Bird’s-eye views of cities around the world, from Paris to Hong Kong, are visualized in the form of surgical tools like scalpels and skin graft blades against glossy black surfaces by famed British artist Damien Hirst. The ‘Black Scalpel Cityscapes’ series continues the artist’s method of using sharp metal objects to create complex compositions in stark monochrome.
The depiction of these cities (many of which are sites of recent conflict) from an aerial viewpoint references the ‘all-seeing eye’ of constant surveillance in the modern era. Look closely and among the blades and surgical tools you’ll also see small items that relate to each individual city, like cheap silver keychains of the Eiffel Tower in Paris, and even silvery condom wrappers.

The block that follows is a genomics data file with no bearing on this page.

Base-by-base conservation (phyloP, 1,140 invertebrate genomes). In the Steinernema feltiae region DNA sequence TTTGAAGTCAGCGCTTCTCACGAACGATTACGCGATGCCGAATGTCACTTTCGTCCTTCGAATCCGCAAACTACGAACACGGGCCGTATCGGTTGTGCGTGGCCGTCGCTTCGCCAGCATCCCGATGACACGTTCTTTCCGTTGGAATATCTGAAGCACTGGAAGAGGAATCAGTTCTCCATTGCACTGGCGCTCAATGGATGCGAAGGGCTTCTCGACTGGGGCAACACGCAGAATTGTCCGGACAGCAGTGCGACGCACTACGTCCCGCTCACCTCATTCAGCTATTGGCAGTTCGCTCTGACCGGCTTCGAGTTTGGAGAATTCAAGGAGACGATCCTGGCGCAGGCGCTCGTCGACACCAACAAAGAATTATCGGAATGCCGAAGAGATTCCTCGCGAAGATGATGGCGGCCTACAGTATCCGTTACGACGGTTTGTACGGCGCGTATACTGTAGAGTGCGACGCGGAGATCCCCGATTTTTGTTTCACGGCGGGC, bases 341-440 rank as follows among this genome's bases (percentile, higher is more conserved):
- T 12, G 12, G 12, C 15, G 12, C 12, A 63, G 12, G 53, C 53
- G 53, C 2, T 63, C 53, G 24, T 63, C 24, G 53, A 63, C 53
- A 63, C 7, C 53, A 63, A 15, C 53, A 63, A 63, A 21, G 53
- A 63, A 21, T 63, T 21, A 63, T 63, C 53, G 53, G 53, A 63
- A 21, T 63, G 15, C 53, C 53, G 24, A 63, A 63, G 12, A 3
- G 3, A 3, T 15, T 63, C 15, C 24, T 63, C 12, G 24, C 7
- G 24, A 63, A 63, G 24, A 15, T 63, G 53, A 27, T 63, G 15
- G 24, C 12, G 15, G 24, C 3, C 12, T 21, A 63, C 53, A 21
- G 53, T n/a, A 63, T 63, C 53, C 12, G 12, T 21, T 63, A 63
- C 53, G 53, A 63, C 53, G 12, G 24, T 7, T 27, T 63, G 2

In a video interview with White Cube, Hirst explains that he began working with scalpel blades “because they’ve got kind of a nice and nasty feel to them.” Flying over Milton Keynes, a town in England, he noted how modern and unnatural the landscape looked, sparking the idea for the series. In addition to cities like Baghdad, which have a symbolic connection to the medium used, Hirst depicted cities that are personally meaningful to him.
“I’ve done one of the Vatican where I’ve used lots of religious symbols. So I think you try to make them into a portrait, but always from a distance they’re going to look totally like a photograph.”